For the other words and the green
Tinted glasses my great-grandmother wore.

These women were me,
What I was before me,
So that birthday fireworks in the evening,

All for them,
This seemed right.
In that way the fireworks were for me, too.

Still, we were in the United States now,
And the Fourth of July,
Well, it was the Fourth of July.

But just what that meant,
In this border place and time,
it was a matter of opinion in my family.

Refugio's Hair

In the old days of our family,
My grandmother was a young woman
Whose hair was as long as the river.
She lived with her sisters on the ranch
La Calera—The Land of the Lime—
And her days were happy.
But her uncle Carlos lived there too,
Carlos whose soul had the edge of a knife.
One day, to teach her to ride a horse,
He made her climb on the fastest one,
Bareback, and sit there
As he held its long face in his arms.
And then he did the unspeakable deed 
For which he would always be remembered:
He called for the handsome baby Pirrín
And he placed the child in her arms.
With that picture of a Madonna on horseback
He slapped the shank of the horse's rear leg.
The horse did what a horse must,
Racing full toward the bright horizon.
But first he ran under the álamo trees
To rid his back of this unfair weight:
This woman full of tears
And this baby full of love.
When they reached the trees and went under,
Her hair, which had trailed her,
Equal in its magnificence to the tail of the horse,
That hair rose up and flew into the branches
As if it were a thousand arms,
All of them trying to save her.
The horse ran off and left her,
The baby still in her arms,
The two of them hanging from her hair.
The baby looked only at her
And did not cry, so steady was her cradle.
Her sisters came running to save them.
But the hair would not let go.
From its fear it held on and had to be cut,
All of it, from her head.
From that day on, my grandmother 
Wore her hair short like a scream,
But it was long like a river in her sleep.

Related Poems

A Few Lines from Rehoboth Beach

Dear friend, you were right: the smell of fish and foam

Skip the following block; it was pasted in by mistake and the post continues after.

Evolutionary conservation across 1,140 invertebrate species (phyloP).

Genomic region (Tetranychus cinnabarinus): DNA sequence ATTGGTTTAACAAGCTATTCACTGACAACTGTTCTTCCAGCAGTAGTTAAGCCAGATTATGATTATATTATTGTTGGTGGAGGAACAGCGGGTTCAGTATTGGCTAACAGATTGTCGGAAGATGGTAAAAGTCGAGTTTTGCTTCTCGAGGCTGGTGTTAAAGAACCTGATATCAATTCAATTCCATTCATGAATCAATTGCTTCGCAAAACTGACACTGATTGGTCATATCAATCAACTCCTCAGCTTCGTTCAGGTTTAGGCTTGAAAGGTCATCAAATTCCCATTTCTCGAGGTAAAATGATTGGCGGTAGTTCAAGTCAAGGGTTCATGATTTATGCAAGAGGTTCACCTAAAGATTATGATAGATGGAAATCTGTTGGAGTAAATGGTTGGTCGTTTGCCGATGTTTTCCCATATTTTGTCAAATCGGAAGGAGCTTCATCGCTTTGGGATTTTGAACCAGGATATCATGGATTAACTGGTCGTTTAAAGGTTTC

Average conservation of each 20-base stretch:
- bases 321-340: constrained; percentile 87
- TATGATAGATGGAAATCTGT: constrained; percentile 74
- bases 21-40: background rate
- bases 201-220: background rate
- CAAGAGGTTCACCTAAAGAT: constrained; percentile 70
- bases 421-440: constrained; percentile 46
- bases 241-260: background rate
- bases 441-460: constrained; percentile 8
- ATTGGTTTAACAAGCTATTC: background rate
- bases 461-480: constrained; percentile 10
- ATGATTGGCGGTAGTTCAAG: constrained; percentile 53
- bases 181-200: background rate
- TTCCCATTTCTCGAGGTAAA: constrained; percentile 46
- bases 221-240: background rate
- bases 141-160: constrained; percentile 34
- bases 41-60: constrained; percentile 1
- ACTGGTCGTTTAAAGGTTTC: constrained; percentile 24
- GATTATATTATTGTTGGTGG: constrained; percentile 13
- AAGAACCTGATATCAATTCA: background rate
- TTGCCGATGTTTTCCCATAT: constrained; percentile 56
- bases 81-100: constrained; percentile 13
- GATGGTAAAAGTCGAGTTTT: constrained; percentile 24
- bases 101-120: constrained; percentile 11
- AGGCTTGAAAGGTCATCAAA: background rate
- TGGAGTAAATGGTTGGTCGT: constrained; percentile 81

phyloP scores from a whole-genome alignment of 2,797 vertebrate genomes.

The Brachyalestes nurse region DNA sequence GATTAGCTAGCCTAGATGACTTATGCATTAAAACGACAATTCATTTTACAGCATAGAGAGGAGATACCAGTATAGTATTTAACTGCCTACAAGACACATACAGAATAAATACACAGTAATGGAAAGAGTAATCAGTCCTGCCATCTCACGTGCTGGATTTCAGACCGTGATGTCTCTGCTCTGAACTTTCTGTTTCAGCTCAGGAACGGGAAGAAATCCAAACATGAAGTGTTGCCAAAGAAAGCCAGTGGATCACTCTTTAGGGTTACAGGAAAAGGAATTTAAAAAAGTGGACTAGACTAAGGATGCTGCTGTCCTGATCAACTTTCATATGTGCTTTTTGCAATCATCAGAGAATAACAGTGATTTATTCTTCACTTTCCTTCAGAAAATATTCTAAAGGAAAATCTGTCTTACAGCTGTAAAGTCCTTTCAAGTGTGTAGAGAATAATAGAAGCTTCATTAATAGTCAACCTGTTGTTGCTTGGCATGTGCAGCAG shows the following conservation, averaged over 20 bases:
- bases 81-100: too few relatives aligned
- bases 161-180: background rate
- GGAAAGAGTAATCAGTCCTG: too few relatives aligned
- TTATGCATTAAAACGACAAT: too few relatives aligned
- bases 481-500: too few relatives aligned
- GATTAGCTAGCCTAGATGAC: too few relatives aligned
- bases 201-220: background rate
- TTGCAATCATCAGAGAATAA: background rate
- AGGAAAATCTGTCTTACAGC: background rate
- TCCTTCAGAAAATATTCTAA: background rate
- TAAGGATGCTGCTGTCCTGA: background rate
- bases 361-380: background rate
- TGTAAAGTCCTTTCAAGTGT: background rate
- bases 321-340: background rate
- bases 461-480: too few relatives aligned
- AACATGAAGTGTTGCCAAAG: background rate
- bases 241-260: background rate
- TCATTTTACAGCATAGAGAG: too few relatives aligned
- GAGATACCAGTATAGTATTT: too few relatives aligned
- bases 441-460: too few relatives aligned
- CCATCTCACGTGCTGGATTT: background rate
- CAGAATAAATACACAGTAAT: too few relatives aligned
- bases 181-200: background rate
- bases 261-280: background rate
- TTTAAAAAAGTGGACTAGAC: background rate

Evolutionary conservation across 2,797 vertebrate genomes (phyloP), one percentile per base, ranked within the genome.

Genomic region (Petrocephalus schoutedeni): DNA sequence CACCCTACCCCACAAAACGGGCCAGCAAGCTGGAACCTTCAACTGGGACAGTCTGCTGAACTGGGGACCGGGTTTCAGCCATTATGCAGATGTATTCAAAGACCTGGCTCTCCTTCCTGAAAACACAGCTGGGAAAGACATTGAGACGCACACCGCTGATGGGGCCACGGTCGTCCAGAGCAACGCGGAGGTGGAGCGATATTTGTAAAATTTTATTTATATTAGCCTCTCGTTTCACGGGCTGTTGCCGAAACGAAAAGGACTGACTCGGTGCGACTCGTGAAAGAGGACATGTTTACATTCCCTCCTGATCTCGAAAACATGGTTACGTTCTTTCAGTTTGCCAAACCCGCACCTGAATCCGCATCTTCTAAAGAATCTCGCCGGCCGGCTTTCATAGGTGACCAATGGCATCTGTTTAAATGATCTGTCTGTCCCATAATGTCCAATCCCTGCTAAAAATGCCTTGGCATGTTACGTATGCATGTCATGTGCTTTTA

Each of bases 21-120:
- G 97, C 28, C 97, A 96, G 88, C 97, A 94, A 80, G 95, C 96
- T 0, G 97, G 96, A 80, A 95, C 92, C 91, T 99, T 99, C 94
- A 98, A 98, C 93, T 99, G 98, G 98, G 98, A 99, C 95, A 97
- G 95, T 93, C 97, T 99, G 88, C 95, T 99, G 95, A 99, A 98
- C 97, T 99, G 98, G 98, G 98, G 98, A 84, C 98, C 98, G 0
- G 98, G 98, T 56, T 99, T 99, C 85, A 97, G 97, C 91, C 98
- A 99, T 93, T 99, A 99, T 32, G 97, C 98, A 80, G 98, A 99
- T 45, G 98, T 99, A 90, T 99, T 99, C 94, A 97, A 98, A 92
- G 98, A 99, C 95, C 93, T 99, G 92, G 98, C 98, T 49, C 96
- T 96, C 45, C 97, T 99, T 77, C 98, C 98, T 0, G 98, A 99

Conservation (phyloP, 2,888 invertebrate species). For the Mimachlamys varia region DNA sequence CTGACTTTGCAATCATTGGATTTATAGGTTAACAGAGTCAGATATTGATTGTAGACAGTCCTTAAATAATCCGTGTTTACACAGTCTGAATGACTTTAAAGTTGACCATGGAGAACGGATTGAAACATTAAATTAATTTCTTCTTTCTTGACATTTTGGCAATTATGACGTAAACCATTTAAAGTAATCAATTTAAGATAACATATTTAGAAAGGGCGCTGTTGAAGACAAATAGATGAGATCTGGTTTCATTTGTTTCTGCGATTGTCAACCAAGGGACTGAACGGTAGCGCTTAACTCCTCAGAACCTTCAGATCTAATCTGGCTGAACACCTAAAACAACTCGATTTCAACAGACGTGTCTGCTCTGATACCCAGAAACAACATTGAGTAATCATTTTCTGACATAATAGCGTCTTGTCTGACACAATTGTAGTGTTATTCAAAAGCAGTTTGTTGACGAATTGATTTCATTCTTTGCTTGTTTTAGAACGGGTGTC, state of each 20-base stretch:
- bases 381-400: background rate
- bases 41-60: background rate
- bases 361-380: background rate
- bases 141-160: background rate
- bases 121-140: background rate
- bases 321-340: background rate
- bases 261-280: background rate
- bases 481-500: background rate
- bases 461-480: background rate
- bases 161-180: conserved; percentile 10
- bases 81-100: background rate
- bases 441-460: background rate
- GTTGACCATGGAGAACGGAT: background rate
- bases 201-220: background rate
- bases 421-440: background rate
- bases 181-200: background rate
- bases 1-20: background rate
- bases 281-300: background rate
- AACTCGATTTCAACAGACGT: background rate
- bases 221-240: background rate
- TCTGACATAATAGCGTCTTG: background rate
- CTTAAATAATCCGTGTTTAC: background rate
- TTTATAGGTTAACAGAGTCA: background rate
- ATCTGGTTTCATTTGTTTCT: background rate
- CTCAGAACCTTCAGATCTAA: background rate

and algae makes one green smell together. It clears
my head. It empties me enough to fit down in my own

skin for a while, singleminded as a surfer. The first
day here, there was nobody, from one distance
to the other. Rain rose from the waves like steam,

dark lifted off the dark. All I could think of
were hymns, all I knew the words to: the oldest
motions tuning up in me. There was a horseshoe crab

shell, a translucent egg sack, a log of a tired jetty,
and another, and another. I walked miles, holding
my suffering deeply and courteously, as if I were holding

a package for somebody else who would come back
like sunlight. In the morning, the boardwalk opened
wide and white with sun, gulls on one leg in the slicks.

Cold waves, cold air, and people out in heavy coats,
arm in arm along the sheen of waves. A single boy
in shorts rode his skimboard out thigh-high, making

intricate moves across the March ice-water. I thought
he must be painfully cold, but, I hear you say, he had
all the world emptied, to practice his smooth stand.

Sunrise, Grand Canyon

We stand on the edge, the fall
into depth, the ascent

of light revelatory, the canyon walls moving
up out of

shadow, lit
colours of the layers cutting

down through darkness, sunrise as it
passes a

precipitate of the river, its burnt tangerine
flare brief, jagged

bleeding above the far rim for a split
second I have imagined

you here with me, watching day's onslaught
standing in your bones—they seem

implied in the record almost
by chance—fossil remains held

in abundance in the walls, exposed